My take on the carbon tax
Back in 2007 I wrote a policy monograph that was published by the Centre for Independent Studies talking about a carbon tax for Australia. The point of my paper was two-fold… first I argued that a carbon tax is a more efficient and simple option than an emissions trading system (which I think would be a horrible policy), and secondly I argued that if a carbon tax was introduced then it should be linked to matching tax cuts to ensure that there would be minimal efficiency cost to the economy.
I coped quite a bit of flack from the right for even considering the option of a carbon tax, but I think both of my points hold up to fair scrutiny.
Two years later (2009) I wrote several op-eds on the same topic, and gave a speech (along with Richard Denniss and Warwick McKibbon) about why a tax is relatively better than a trading system. In the same year, I also co-wrote a New Zealand version of the monograph, which was held up by Roger Douglass as a better alternative to the ETS that New Zealand is stuck with. My main points were repeated by many free-market economists (such as Sinclair Davidson and Jason Soon) as well as by Tony Abbott.
Fast-forward another two years to today, and I am now involved in a campaign to stop Gillard’s carbon tax. So why the change?
The simple fact is that I haven’t changed my position. While a carbon tax is an improvement over a trading system, I have always been crystal clear from the beginning that a carbon tax would still cause economic damage, and so it would need to be linked to other tax cuts to help mitigate that damage. Since the expected benefit of a carbon tax (or ETS, or any other carbon policy) is close to zero, if there is any substantive economic cost then the policy should be rejected. Unfortunately it is necessary to keep repeating the simple maxim that the government should only introduce a policy if the benefits of that policy exceeds the costs. This seems painfully self-evident, but it is so often forgotten.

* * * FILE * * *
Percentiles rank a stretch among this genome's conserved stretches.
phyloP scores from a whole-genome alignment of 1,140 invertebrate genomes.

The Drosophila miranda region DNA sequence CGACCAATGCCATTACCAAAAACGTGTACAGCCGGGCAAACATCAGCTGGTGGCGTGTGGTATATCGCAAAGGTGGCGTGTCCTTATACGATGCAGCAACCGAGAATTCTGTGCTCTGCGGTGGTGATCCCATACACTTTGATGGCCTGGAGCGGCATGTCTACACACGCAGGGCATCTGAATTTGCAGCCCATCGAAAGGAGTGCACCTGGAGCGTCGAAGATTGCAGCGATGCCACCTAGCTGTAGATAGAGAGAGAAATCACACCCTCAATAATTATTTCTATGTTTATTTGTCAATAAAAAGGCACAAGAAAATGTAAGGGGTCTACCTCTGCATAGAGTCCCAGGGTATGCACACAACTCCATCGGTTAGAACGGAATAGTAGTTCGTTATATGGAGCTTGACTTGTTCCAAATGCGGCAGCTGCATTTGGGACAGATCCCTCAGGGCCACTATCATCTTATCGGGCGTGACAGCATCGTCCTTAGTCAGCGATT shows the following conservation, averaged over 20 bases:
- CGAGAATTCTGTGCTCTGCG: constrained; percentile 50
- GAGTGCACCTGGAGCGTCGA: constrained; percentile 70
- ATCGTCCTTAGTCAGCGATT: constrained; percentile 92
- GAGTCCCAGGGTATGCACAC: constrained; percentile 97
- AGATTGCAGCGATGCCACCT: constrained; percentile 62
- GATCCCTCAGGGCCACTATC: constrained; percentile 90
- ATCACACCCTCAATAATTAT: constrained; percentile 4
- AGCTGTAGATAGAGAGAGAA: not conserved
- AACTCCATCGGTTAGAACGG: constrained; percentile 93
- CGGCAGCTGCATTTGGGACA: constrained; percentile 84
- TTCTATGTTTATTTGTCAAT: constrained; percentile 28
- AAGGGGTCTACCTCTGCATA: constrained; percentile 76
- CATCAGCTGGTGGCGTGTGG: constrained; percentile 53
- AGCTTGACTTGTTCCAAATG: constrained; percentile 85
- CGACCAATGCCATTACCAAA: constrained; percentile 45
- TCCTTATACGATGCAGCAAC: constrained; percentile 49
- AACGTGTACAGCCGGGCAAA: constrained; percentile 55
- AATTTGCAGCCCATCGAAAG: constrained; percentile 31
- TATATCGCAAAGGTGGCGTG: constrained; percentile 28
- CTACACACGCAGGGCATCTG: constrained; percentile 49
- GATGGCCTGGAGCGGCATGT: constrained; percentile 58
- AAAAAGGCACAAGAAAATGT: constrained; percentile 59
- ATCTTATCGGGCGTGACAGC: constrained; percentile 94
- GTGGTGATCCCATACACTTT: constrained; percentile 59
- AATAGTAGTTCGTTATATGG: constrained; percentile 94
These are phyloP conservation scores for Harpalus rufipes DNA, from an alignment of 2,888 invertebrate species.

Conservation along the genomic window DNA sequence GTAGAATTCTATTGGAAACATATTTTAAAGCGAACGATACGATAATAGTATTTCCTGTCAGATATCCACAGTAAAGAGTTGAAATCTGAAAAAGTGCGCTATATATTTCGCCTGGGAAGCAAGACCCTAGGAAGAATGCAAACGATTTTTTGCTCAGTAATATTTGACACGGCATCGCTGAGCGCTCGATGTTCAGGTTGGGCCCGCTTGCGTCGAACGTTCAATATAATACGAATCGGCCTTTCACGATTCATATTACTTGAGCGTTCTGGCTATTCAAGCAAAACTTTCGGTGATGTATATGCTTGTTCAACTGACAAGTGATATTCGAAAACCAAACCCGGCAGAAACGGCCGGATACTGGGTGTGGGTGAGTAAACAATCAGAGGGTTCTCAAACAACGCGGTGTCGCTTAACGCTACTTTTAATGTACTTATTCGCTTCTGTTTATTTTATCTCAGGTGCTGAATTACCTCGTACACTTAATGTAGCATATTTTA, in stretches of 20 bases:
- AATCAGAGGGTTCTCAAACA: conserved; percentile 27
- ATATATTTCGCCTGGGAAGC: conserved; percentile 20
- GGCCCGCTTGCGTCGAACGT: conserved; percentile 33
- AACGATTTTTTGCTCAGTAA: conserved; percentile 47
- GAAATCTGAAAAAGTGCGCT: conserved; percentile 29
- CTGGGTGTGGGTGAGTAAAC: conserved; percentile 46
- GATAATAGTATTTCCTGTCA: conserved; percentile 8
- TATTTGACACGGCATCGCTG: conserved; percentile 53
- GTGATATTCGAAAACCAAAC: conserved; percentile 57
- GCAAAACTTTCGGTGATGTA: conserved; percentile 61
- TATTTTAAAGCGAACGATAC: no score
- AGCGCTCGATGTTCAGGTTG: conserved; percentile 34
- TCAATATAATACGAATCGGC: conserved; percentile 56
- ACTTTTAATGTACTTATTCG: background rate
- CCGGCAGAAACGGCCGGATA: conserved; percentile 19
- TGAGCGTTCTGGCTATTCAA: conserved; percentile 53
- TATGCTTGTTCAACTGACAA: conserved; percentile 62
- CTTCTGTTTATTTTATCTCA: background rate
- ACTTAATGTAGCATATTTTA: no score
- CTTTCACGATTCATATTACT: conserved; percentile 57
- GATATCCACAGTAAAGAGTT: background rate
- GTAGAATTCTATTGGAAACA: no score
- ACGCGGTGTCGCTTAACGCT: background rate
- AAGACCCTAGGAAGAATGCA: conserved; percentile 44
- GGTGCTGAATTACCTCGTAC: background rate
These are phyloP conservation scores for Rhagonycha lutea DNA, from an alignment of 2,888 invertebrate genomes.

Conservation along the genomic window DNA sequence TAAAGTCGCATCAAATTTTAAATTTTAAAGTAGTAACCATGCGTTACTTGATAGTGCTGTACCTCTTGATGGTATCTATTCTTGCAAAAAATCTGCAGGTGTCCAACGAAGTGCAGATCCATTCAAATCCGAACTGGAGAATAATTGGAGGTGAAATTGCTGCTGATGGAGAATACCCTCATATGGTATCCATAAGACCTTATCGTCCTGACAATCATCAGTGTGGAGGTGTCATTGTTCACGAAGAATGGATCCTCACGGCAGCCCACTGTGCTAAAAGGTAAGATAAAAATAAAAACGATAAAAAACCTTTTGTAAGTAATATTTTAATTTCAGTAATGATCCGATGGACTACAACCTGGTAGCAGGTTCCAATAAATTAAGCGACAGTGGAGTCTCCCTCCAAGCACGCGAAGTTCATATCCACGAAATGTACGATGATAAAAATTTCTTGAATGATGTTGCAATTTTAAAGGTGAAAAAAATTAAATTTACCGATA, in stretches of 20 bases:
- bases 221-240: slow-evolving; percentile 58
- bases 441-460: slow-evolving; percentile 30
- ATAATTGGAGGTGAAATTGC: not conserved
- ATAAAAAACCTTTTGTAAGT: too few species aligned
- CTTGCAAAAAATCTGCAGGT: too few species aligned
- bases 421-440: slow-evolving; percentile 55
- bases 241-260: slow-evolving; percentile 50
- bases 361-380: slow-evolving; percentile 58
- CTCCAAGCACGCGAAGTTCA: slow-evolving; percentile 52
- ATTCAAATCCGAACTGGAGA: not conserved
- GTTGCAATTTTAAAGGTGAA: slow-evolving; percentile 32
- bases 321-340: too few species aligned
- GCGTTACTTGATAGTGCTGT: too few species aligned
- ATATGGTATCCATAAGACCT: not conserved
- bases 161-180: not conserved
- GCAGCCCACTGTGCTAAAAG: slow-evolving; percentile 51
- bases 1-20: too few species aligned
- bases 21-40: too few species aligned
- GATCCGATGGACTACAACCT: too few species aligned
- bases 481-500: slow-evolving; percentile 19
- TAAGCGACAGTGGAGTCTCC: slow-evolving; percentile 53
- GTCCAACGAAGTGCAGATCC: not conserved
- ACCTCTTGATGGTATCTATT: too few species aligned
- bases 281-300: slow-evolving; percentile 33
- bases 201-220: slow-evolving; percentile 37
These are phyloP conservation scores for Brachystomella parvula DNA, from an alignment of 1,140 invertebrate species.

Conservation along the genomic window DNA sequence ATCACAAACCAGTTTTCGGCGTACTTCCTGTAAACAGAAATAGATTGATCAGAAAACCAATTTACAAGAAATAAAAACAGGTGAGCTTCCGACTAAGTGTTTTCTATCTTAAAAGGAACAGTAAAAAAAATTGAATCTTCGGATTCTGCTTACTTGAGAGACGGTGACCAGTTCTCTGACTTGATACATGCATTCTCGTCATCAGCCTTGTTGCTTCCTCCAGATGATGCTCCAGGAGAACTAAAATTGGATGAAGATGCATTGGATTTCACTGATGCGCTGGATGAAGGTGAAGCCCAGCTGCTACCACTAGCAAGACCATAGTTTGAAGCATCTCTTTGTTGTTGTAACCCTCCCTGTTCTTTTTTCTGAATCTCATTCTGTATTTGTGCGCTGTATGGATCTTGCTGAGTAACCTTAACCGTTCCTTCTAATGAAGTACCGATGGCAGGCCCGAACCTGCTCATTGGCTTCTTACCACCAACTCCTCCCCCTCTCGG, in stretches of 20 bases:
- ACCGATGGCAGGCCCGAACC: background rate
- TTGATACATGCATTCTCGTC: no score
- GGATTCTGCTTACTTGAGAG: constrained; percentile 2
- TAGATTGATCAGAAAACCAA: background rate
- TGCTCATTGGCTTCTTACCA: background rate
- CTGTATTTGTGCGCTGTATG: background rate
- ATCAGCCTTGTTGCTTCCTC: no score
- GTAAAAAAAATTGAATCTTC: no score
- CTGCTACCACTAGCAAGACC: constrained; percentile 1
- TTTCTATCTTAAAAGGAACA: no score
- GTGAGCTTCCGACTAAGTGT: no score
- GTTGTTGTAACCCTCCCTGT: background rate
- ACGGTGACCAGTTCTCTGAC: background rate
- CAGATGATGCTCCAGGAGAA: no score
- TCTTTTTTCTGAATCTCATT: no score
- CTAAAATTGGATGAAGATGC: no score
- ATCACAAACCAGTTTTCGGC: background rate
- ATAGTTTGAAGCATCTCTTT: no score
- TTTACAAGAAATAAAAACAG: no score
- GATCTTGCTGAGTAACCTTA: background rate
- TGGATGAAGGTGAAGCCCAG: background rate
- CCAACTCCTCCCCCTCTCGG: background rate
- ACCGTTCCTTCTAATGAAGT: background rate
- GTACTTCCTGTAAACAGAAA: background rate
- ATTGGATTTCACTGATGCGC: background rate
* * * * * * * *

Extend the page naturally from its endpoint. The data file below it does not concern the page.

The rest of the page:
While we still don’t have the details of Gillard’s carbon tax, she has been clear that it will include a range of spending commitments. That means this is going to be a “tax and spend” reform, not the “tax and tax cut” reform that I have written about. I have always said that a carbon tax could only make sense with matching tax cuts… and so if there are no matching tax cuts then obviously I will oppose the new tax.
Amazingly, some prominent left-wing writers have been quite confused about this point. Professor John Quiggin suggested that government spending and tax cuts “amounts to much the same thing” while Tim Lambert accuses me of a backflip, of being deceitful and then says that the “difference between revenue neutral [ie tax & spend] and budget neutral [ie tax & tax cut] doesn’t seem to be that large”. This confusion is quite baffling. I think the difference between government spending and tax cuts is pretty obvious and very important.